On March 28, 101 Haitians landed on a South Florida beach after a grueling 22-day voyage which claimed the life of one of their fellow travelers. But unlike Cuban émigrés who make it to U.S. soil (who are generally allowed to stay in the country and to apply for green cards after a year), these destitute Haitians have been detained by immigration officials for “expedited removal.”
This stark contrast in treatment between Haitian and Cuban refugees is one of Washington’s more glaring immigration policy double standards. As Florida author Carl Hiaasen recently wrote, “Illogical, unfair and racist in practice, it’s also been a boon to people-smugglers with fast boats, and to other profiteers.”
The U.S. has mostly viewed Haiti as a problem since the Caribbean nation won its independence and became the first black republic. The defeat that Haitians handed French colonists in 1803 presented an example that slaveowners to the north did not want to see inspire sons and daughters of Africa in the U.S.
U.S. alliances with sweatshop owners and other big businessmen were critical to the February 29, 2004 U.S.-backed coup which ousted the democratically-elected Haitian government of Jean-Bertrand Aristide. That military takeover was the culmination of a destabilization campaign bankrolled by the Bush Administration which involved political attacks on Aristide and his Lavalas Party (by far the largest political formation in Haiti) via Haitian and U.S. media, an aid embargo, and funding for anti-Lavalas groups. In its work to realize a better life for the poorest through increased social spending, doubling of the minimum wage and other progressive programs, the Lavalas government, rooted in the radical traditions of liberation theology, stood at odds to the pro-business agenda of the dominant powers in Washington.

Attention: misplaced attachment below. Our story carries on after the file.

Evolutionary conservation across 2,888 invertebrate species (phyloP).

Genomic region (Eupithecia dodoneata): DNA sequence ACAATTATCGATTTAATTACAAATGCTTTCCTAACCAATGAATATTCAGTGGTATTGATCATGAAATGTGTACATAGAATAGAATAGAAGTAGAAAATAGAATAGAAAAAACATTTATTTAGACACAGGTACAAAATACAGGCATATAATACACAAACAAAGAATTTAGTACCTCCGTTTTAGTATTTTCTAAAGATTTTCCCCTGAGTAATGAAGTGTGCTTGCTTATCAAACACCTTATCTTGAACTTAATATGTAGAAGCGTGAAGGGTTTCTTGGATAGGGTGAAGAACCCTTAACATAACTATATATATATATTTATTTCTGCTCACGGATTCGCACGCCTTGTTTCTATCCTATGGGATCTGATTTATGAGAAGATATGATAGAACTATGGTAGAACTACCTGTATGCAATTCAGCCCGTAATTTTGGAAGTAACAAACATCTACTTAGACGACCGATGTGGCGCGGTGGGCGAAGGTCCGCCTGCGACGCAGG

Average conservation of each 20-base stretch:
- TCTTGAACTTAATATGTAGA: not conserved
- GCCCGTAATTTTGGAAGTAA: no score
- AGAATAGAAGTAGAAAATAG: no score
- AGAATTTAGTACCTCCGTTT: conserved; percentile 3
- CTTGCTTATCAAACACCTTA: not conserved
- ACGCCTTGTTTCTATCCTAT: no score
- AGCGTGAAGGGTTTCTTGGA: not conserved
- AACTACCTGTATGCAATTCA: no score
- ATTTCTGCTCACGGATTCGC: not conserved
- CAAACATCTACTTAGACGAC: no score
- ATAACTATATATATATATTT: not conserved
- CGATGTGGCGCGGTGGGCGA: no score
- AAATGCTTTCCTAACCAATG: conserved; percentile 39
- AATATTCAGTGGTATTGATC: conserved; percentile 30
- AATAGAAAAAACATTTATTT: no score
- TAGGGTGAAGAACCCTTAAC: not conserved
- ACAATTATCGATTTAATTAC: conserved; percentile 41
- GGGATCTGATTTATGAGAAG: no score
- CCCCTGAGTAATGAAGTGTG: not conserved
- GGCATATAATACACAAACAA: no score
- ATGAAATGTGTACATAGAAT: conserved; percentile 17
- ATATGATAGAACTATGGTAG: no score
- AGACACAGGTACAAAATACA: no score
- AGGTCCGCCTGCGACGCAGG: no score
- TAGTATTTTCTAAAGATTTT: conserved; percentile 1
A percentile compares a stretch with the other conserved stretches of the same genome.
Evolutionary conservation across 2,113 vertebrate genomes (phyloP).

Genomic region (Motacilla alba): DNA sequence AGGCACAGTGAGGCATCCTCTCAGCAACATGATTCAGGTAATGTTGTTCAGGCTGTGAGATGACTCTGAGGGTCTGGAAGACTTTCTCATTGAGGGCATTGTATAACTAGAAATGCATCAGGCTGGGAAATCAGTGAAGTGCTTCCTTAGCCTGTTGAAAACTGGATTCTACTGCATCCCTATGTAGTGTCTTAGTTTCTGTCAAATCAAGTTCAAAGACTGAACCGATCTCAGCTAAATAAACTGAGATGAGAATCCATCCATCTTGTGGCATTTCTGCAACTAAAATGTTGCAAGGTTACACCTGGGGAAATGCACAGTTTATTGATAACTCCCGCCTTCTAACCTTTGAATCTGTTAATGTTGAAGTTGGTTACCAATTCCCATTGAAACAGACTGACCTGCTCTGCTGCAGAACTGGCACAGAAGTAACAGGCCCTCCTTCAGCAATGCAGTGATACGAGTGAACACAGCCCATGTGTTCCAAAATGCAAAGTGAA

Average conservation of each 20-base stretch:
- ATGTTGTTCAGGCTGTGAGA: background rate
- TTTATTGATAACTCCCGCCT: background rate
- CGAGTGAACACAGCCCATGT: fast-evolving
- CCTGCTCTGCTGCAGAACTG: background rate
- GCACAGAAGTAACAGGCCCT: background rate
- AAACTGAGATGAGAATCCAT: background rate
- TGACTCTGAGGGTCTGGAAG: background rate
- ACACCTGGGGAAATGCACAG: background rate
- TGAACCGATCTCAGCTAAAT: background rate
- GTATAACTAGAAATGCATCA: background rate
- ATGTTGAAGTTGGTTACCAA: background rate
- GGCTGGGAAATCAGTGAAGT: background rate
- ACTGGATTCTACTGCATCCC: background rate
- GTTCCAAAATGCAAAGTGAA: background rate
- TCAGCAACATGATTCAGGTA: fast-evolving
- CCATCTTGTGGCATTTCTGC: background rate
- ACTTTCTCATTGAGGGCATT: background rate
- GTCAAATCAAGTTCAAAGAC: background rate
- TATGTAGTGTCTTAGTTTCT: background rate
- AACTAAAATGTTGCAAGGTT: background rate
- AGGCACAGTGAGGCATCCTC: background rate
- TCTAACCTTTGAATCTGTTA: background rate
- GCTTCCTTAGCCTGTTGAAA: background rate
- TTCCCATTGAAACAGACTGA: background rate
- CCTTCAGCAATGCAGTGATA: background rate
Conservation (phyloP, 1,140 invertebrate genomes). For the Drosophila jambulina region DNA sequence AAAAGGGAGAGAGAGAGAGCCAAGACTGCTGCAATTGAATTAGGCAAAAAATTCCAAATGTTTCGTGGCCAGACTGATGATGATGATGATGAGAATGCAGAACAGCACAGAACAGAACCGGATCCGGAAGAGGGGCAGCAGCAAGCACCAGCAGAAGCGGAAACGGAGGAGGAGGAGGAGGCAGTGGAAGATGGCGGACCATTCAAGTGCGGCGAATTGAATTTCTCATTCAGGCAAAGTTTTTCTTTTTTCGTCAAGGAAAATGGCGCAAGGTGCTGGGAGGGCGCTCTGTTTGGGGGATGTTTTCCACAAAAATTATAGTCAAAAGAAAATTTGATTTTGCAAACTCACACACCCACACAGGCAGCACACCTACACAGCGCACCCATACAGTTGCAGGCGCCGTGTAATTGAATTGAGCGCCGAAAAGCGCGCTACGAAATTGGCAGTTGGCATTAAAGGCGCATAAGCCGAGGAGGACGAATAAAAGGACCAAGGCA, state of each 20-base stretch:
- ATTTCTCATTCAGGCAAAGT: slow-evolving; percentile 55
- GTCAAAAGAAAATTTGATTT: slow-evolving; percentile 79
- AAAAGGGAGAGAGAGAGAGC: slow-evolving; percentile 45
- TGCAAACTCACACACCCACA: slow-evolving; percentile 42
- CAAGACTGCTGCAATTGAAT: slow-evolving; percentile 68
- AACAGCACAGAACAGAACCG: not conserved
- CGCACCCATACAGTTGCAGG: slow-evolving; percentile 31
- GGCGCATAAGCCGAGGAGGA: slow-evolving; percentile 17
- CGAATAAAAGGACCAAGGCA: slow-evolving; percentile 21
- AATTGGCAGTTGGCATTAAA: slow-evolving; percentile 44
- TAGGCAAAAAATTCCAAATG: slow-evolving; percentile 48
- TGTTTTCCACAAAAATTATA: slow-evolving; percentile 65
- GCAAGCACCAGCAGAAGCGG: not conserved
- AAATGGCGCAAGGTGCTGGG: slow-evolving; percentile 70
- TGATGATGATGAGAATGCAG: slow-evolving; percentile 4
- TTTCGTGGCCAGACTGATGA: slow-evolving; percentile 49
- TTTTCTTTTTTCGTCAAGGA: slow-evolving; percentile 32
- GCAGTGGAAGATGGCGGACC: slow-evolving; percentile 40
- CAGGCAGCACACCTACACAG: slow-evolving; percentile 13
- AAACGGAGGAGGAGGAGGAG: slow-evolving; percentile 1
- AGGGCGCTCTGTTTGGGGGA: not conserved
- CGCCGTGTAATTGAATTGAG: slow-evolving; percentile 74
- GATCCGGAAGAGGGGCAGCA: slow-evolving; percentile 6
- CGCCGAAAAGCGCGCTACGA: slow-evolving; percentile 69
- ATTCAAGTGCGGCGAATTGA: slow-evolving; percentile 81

In a March 2004 congressional hearing on aid to Haiti, Rep. Eliot Engel, head of the Western Hemispere subcommittee of the Committee on Foreign Affairs, said “I cannot think of a country or subject more deserving of Congress’ full and sustained attention than our neighbor, Haiti.” But as with U.S. “attention” to Iraq, it is hard to see how Haiti would be worse off if it had not been a focus of U.S. foreign policy. As in the buildup to the Iraq campaign, honorable members of congress defended Haiti’s sovereignty and opposed the Bush regime’s campaign to destabilize the Aristide government. But those progressive representatives, mostly members of the Congressional Black Caucus, were a minority and could not turn the tide.
The early 2004 operation against Haitian popular democracy involved Washington-funded, heavily armed paramilitary thugs crossing the border from the Dominican Republic (after receiving training from U.S. special forces troops sent to help the “contra” effort) and attacking civilians and Haitian police loyal to President Aristide. As during the previous anti-Aristide coup in 1991 (also carried out by U.S.-trained forces), mass killings and brutal torture of Lavalas supporters led to a mass exodus from the country. In the midst of that crisis, a representative of UNHCR, the UN agency on refugees, recommended “a suspension on any forced returns to Haiti, including those who have been rejected for asylum or picked up at sea.” But the Bush Administration continued to send all refugees back to the killing fields.